Effect of contact time
The influence of time on the adsorption of uranium ions was investigated from 10 to 120 min. Table 1 noted that the percent of removal increase with increasing time until reaching to a certain time 60 minutes. After 60 minutes, there is no significant change in the removal percent of uranium ions.
Effect of initial concentration of metal ions
Table 1, shows that the adsorption capacity (qe) increases with increasing in equilibrium uranium ion concentration (Ce) until reaches the maximum qe (15.91 mg/g), and then decreases with increasing Ce. This is due to saturation of adsorption sites of the adsorbent material.
Effect of adsorbent dosage
The adsorption percent at various doses of orange peel from 0.1to 0.5 g, is shown in Table 1. Increasing the adsorbent dose to 0.3g increase the adsorption percent of metal ions, which is due to the increasing in adsorption sites of adsorbent material resulting from increasing of surface area of adsorbent. However, further increase of adsorbent dosage does not afford exhaustive adsorption of U (VI). This may be due to overlapping of adsorption sites as a result of overcrowding of adsorbent particles. In addition, the amount of ions bound to the adsorbent and the amount of free ions remains constant even with further addition of the dose of adsorbent.
Effect of temperature
The effect of different temperature on uranium removal is carried out at different temperature (30, 40 and 55°C), is shown in Table 1. The results show that the adsorption percent of uranium ions remain almost the same in the studied temperature range.
Equilibrium adsorption isotherm
Experimental results were studied using Langmuir and Freundlich isotherms [13-16], and these isotherms were analyzed by determination of correlation coefficients (r2). The Langmuir isotherm supposes that the adsorbate molecules adsorbed as a monolayer on the surface of adsorbent material [15].
Langmuir model is represented as: qe=Q0bCe/(1 + bCe) (3)
Where qe is the adsorption capacity of orange peel (mg/g), Ce is the equilibrium concentration of adsorbate (mg/L), b is the constant of Langmuir (L/mg) and Q0 is the maximum monolayer coverage (mg/g).
By linearized Eq. (3): Ce/qe=1/Q0b +Ce/Q0 (4)
Q0 and b can be determined from the intercept and slope of the straight line resulting from Figure 2, respectively. The basic attributes of the Langmuir model can be expressed by dimensionless constant term (RL) [17].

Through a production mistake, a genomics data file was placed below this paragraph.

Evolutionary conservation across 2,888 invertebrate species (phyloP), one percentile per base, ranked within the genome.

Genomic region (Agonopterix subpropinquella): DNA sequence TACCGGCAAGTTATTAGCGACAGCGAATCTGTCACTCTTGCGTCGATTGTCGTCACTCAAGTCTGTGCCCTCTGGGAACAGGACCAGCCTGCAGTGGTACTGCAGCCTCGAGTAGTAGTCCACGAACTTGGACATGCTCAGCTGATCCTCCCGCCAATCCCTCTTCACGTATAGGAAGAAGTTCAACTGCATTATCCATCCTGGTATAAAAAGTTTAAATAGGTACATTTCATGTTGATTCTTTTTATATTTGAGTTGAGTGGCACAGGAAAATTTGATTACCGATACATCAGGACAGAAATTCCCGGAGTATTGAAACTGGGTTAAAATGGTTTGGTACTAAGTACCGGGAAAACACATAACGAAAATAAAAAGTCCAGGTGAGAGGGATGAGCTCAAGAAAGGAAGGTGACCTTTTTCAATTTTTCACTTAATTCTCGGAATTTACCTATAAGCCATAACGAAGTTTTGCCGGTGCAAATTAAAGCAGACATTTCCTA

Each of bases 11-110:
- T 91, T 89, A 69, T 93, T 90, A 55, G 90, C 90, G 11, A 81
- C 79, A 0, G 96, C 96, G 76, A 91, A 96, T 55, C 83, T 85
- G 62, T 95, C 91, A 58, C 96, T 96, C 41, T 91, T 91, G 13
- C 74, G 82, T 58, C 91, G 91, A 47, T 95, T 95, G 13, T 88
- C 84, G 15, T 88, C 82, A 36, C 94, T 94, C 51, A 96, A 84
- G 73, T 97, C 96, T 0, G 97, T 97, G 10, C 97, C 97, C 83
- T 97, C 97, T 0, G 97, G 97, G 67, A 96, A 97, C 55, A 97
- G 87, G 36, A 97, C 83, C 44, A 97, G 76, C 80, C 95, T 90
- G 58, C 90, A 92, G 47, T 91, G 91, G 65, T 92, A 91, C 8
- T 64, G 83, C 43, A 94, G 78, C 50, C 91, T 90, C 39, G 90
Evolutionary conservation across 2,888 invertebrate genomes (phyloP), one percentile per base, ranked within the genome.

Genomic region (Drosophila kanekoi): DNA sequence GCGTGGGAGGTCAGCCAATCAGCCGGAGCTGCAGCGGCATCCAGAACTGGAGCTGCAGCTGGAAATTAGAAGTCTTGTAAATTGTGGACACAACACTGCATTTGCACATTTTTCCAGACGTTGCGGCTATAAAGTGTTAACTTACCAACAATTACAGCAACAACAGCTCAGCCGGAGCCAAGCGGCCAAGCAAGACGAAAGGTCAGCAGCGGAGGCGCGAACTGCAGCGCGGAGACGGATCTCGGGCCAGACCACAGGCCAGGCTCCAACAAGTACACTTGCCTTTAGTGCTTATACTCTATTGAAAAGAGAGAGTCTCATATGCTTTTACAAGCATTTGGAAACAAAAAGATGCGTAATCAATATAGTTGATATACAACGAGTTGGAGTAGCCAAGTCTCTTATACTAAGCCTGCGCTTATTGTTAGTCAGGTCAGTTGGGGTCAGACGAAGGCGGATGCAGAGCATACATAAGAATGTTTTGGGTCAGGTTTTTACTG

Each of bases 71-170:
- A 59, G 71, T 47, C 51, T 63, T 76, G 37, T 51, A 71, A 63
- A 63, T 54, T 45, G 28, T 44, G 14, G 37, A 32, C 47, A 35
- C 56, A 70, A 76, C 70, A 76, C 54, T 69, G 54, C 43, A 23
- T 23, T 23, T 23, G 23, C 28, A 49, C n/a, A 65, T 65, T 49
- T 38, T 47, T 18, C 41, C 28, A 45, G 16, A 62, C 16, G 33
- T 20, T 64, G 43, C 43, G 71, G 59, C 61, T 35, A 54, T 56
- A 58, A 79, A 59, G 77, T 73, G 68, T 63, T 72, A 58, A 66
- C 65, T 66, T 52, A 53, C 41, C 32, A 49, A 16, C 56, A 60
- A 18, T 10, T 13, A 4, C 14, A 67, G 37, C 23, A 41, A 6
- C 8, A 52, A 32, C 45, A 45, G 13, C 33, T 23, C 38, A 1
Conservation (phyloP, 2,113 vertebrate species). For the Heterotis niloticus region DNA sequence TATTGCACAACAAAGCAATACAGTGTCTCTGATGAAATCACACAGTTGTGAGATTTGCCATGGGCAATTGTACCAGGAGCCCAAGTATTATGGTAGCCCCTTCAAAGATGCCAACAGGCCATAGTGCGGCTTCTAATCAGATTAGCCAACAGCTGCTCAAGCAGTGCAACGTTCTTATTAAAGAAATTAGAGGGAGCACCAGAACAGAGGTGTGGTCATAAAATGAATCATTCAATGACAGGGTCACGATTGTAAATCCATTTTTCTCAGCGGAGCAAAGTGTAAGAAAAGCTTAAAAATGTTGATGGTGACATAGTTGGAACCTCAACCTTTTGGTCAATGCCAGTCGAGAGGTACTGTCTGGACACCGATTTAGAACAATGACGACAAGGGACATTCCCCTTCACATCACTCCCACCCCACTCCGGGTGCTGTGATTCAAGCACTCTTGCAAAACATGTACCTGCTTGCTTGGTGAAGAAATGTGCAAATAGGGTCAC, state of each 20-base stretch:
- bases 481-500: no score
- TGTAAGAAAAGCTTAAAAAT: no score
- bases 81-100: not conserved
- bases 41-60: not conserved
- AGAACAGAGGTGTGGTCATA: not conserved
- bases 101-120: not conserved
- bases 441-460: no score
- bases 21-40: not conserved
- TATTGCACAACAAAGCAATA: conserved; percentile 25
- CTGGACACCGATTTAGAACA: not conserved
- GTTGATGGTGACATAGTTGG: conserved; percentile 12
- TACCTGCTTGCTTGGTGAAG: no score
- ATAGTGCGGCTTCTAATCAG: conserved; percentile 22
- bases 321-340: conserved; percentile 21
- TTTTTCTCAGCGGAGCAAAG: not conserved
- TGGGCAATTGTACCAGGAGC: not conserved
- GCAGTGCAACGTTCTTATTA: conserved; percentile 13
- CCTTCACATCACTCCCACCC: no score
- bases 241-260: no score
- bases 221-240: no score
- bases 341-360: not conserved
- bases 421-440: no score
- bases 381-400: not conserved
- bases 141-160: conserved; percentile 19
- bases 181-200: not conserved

RL=1/ (1 + bC0) (5)
When 0 < RL< 1 indicate that the adsorption process is favorable
Freundlich model is represented as: qe=KFCe(1/n) (6)
Where KF is the constant of Freundlich model [(mg/g)/(mg/l)] and n is a parameter refers to adsorption tendency.
By linearized Equation. (6): Logqe=log Kf + 1/n log Ce (7)
KF and n can be determined from the intercept and slope of the straight line resulting from Figure 3, respectively. From Figures 2 and 3, and the result data in Table 2, show that the Langmuir isotherm model is the best fitting model because it gives a higher correlation coefficient (r2=0.999) value than Freundlich isotherm model (r2=0.682).
Adsorption kinetics
To study the adsorption kinetics of U (VI) ions onto the orange peel were tested using Pseudo-first-order and pseudo-second order model [18,19].
Pseudo- first -order model: The equation represents this model is:
(8)
Where qe and qt (mg/g) are the adsorption capacity of U (VI) ions at equilibrium and at time t, respectively, k1 is the pseudo first order constant (min-1). The values of qe and k1 were determined from the intercept and slope of Figure 4, respectively.
Pseudo-second-order model: The equation represents this model is:
(9)
Where K2 is the pseudo second order constant (g/mg min-1). The values of qe and k2 were determined from the slope and intercept of Figure 5, respectively. From Figure 4 and 5, and the result data in Table 3, show that the pseudo second order model is the best fitting model because it gives a higher correlation coefficient (r2= 0.980) than pseudo-first-order (r2= 0.867).
Mechanism of adsorption
The orange peel can adsorb uranium ions through electrostatic interaction and/or ion exchange, complexation, or by a combination of all the processes Energy-dispersive X-ray spectroscopy (EDX spectra) of the orange peel before and after Adsorption of uranium ions are shown in Figure 6. It is noted that due to uranium ion adsorption by the orange peel, the peaks of Ca weaken with the concomitant appearance of uranium ion peaks, which indicates that there is an ion exchange between calcium and uranium ions, which indicate that ion exchange process is, appears higher than other processes mention above.
Conclusion
The results obtained indicate that orange peels can be used for removal uranium ions from liquid wastes. Performances of adsorption are strongly affected by pH, contact time, initial metal ions and adsorbent dose. The maximum removal of uranium ion was investigated at pH 4 and contact time 60 minutes. Langmuir model was more convenient than the Freundlich model for describing the adsorption conduct of orange peel. The adsorption of U (VI) ions onto orange peels can be described by the pseudo-second order equation.
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Tables and Figures at a glance

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Table 1   Table 2   Table 3